We’ve all been there; the gym membership we’ve never used, the language course we’ve never finished, and the chocolate ban that’s broken after just a few weeks. On second thoughts, make that hours. Would making a New Year’s Resolution for 2016 on improving your pension savings be any different? Potentially not.
However, recent research commissioned by Royal London for its new Pensions Through The Ages Report highlighted that 75% of today’s retirees aged 65-75 had a bucket list of things that they wanted to do now they were retired.
Retirees’ Bucket Lists include:
- Travelling was the most popular option; over two thirds (67%) of retirees had travel on their list.
- Half (51%) said that spending time with family and friends was on their list.
- Doing hobbies and pastimes was popular for 42% of the retirees surveyed.
- 30% wanted to be able to leave a financial legacy for their children or grandchildren.
- Just 3% of pensioners said they wanted to buy a fast car.
- 2% listed adventurous activities, such as sky diving or bungee jumping.
Encouragingly, 75% of retirees with bucket lists said they have already been able to ‘tick-off’ some of their goals. Nearly half (45%) said that they had travelled, 42% have spent time with family and friends, and over a third (36%) have been able to start or maintain a hobby or pastime.
Sadly, over a quarter (26%) simply couldn’t afford to do the things on their list.
- Over a third (36%) of today’s retirees wish they had saved for something that they cannot afford to do now they have retired.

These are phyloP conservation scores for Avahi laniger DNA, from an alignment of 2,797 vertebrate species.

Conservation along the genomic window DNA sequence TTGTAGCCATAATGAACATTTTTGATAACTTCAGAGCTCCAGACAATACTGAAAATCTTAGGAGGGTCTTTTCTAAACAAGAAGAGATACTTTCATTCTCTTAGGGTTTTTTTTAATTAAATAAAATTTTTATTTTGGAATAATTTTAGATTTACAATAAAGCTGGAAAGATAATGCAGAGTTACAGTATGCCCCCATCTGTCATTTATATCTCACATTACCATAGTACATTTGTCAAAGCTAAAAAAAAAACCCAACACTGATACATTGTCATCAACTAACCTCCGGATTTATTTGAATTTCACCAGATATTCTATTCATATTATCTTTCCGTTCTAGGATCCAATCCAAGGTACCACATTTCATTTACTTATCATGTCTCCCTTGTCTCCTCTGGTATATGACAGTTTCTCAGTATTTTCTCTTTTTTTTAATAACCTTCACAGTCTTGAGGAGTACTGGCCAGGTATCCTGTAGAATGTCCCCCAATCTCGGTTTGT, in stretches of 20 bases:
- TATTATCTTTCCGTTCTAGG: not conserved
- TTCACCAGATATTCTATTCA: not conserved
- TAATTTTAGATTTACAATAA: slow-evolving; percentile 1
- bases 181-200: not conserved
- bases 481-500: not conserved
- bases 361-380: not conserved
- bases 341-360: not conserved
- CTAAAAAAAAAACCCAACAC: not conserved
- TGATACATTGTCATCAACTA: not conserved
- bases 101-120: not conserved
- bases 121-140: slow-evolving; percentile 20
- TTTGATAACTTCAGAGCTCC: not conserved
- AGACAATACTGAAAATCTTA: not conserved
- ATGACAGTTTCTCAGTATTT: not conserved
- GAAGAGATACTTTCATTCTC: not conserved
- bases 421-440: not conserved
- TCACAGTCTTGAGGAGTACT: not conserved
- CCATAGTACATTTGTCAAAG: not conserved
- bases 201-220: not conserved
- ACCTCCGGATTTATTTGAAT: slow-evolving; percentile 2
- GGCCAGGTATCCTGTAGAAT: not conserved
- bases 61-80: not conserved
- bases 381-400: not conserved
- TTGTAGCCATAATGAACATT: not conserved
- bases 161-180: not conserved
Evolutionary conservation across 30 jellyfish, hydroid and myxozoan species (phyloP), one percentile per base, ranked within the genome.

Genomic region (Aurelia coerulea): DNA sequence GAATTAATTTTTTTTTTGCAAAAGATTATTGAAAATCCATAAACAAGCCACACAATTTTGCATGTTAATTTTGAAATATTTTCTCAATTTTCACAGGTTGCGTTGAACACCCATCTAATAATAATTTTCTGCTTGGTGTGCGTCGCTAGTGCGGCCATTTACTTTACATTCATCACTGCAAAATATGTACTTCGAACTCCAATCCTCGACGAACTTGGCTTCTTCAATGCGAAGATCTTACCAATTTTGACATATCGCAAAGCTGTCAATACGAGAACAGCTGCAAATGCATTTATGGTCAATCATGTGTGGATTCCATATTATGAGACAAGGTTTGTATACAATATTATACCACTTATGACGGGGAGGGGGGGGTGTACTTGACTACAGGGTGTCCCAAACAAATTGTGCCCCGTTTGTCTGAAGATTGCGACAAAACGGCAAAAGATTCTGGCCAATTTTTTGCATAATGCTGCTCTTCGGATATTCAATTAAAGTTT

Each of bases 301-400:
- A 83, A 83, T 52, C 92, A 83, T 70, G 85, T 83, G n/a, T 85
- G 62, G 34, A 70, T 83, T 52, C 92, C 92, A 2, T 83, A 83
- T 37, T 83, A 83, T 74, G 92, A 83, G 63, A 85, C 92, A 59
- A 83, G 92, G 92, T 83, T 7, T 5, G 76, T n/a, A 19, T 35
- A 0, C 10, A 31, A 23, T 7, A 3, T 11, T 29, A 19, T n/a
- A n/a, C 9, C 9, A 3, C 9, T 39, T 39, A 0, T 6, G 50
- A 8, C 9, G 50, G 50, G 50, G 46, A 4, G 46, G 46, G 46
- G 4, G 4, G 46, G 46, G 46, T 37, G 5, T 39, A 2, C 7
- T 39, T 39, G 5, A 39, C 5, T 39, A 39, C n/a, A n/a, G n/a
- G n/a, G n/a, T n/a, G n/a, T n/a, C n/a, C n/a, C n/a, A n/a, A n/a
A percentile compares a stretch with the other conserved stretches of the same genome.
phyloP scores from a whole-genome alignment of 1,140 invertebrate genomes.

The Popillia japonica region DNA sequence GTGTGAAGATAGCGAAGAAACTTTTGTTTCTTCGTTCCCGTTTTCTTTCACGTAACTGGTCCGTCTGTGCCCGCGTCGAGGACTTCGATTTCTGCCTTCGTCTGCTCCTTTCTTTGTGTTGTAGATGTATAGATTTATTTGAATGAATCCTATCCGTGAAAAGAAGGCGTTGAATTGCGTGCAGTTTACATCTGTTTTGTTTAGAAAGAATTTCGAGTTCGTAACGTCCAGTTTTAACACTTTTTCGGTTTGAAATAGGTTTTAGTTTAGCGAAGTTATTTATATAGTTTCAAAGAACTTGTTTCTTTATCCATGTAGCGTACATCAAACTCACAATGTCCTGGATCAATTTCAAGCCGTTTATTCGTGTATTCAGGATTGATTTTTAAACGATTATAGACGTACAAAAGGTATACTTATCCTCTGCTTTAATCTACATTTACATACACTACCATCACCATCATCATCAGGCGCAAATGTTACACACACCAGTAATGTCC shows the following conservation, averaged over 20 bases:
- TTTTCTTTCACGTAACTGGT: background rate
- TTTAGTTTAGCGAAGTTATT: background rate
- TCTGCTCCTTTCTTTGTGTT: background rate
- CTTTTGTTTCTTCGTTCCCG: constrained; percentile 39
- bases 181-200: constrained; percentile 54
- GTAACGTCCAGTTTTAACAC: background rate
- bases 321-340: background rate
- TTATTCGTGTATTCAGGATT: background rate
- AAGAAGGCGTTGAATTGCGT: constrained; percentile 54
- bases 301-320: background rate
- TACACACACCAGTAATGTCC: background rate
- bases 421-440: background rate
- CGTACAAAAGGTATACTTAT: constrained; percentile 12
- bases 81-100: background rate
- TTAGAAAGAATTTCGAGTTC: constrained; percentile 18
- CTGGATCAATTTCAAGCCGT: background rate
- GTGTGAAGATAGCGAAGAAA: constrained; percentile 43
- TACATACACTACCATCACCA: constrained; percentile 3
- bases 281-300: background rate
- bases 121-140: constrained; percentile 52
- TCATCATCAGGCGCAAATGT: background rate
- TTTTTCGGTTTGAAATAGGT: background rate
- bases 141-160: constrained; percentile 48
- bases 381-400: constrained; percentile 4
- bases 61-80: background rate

- 21% said they wished that they had saved more to maintain their standard of living or in order to remain healthy.
- 12 % wish they had saved enough to be able to have a holiday each year.
For younger generations it’s not all good news either. The Pensions Through The Ages Report showed that only 15% of 18-40 year olds think they are saving enough to see them through retirement, so unfortunately their aspirations for later life may not live up to their dreams.
Fiona Tait, Pensions Specialist at Royal London, offers comment on why pension saving should really be a key New Year’s Resolution for people in 2016:
“Having dreams and aspirations for retirement is great but it is another thing to be able to fund those dreams. Many people find it hard to envisage how much income they will need in retirement just to maintain their current standard of living, let alone any luxuries.
Working out how to fund an income for retirement can appear complicated and people are often put off by the huge amount they need to save. But it is simple. People just need to start saving as soon as possible, set savings goals and then regularly review the progress they are making. There is considerable evidence that those who have a long term pension savings plan in place are likely to end up with higher savings. This gives them the potential to have a more comfortable retirement and so more likely to live out some of their dreams.
In 2014, those who weren’t dependent on just the state pension in retirement spent nearly twice as much on recreation and culture than retirees who were mainly dependent on the state, £149.50 compared to just £70.** Keeping a New Year’s Resolution to start or improve pension savings, doesn’t have to be difficult and what better incentive is there than the chance of a much better quality of life in the future. Perhaps pension saving is the one resolution not to be broken?”